Saturday, 29 July 2017

Headstones



Bit of a change this week as I have not visited any churches to write about in a while but the last few I did visit I took some interesting photos of the engravings on the headstones.




You may remember this one from a few weeks back, the headstone shows a skull and most likely dates to the early 1800's The earliest headstones I have come across date to the early 1600's





These from a churchyard in Caversham date from the 1700's




Recently in Wales I came across some interesting ones  like these hands on a headstone that had fallen over and no doubt will be lost soon







 Moving on you can see some wonderful engravings on the headstones. The next few are from a couple of churchyards in Wales
On the left a Romany caravan telling you he was a Romany Traveller





A winding path on the left and the good shepherd on the right












Small Celtic cross on this headstone




An open book with cross and another good Shepherd 















a Regimental motive  of the South Wales Borders
 Liked this one of a winding road




 Above a window on the world, right a fisherman the person liked fishing I presume




 I'm guessing the person was a Shepherd














Another window and a rose around a cross

















Hands releasing a dove








and a the last from Wales a shepherd with his sheep and dog




Now we travel to my local churchyard and some of the motives and engravings on the headstones there. This one had a red rose on the top























Above a robin to the Left and a Pigeon on the Right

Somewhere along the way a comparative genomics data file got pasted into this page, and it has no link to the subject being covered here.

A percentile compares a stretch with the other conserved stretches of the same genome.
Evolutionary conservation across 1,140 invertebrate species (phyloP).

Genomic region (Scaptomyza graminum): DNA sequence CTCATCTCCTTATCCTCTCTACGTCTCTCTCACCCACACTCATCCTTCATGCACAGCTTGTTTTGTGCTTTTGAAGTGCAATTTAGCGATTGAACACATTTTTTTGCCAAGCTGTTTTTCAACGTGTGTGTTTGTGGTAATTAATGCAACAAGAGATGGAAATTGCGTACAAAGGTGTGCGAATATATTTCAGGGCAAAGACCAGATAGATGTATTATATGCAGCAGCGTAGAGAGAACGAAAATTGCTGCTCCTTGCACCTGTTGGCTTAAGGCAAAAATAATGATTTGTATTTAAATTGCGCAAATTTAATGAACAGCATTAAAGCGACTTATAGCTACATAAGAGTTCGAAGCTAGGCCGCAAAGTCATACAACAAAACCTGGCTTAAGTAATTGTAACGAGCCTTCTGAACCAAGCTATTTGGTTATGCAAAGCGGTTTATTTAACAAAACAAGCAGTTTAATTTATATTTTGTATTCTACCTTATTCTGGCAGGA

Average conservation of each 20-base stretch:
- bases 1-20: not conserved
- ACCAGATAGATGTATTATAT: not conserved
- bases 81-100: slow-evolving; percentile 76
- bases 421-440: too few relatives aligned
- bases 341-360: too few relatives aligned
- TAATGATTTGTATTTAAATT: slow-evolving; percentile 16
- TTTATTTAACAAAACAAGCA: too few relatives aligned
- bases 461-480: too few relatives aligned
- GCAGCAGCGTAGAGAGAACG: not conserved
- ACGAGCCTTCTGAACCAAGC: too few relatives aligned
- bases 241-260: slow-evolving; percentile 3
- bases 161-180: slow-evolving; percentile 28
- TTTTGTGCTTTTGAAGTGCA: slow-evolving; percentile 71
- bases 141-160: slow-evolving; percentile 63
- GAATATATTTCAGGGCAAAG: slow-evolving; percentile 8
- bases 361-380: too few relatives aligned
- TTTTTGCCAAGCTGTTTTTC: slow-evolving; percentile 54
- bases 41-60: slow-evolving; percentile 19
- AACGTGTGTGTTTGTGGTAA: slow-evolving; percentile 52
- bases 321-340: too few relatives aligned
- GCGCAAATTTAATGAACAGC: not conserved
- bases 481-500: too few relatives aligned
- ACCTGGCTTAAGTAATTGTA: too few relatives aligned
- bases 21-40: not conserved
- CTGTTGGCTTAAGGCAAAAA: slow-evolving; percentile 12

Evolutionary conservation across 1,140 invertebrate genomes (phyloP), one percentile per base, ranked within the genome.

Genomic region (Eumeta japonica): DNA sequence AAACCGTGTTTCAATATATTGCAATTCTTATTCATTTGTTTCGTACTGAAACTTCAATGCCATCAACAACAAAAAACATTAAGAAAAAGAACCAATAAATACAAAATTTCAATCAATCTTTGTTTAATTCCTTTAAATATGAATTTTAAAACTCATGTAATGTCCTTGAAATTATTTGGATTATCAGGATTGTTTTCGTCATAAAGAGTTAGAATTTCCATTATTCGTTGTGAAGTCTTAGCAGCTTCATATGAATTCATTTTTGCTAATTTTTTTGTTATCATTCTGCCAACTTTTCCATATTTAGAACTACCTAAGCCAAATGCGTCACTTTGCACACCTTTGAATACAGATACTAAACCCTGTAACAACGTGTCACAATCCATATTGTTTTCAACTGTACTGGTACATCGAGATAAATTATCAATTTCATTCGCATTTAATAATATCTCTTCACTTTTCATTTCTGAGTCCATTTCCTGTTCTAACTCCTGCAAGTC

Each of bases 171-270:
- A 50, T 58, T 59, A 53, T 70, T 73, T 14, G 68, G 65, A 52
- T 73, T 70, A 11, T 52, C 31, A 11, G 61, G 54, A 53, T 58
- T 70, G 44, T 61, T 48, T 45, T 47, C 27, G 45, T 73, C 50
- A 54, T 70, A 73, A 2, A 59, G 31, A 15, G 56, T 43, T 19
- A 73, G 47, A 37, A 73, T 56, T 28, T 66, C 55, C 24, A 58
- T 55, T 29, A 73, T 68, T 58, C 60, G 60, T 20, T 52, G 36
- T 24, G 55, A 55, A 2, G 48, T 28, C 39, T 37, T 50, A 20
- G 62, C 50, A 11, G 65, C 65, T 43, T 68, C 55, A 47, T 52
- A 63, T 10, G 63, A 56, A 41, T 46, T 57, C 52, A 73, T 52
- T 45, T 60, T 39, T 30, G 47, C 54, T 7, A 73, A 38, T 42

When I spotted this headstone of a hound chasing a hare I who's it was. I remember the guy walking his whippets for years around the village and he commented on ours. He always seems a fit person to me  and I was shocked when I heard he passed. He also kept Pigeons, it was a fitting engraving on his headstone




No often you see a butterfly on one




I suspect this is a rose painted blue for a forget me not





























Above the angel with the wreath is off my best friends parents grave. I've not seen him in years but I always remember him looking at the headstone. Right top Mary watches over this grave and right a Welsh dragon tells you where the person came from




Above a rose this one is on my parents headstone, when my Father dies in 1980 Mum went to choose a headstone and wanted this black one with the rose on

 As I was going I noticed a headstone with a heart in the top and inside was this Dove, I thought it looked quite sweet. I will return another time with some more headstone engravings.
Do have a good weekend




Saturday, 22 July 2017

St David Maesmynis




This is another church I came across while looking for another on a map, I noticed it was just outside Builth Wells and I wondered if I had driven past it at one time. I was lucky to find the church open and was shown around by the churchwarden who it turned out knew who I was through a guy I had never met but conversed with via email on many occasions. Seems they were good friends and had visited all the churches in the area like I am doing placing them on a website. Unfortunately I had an email one day telling me that Phil had died though I always remember him as I refer to his website on the churches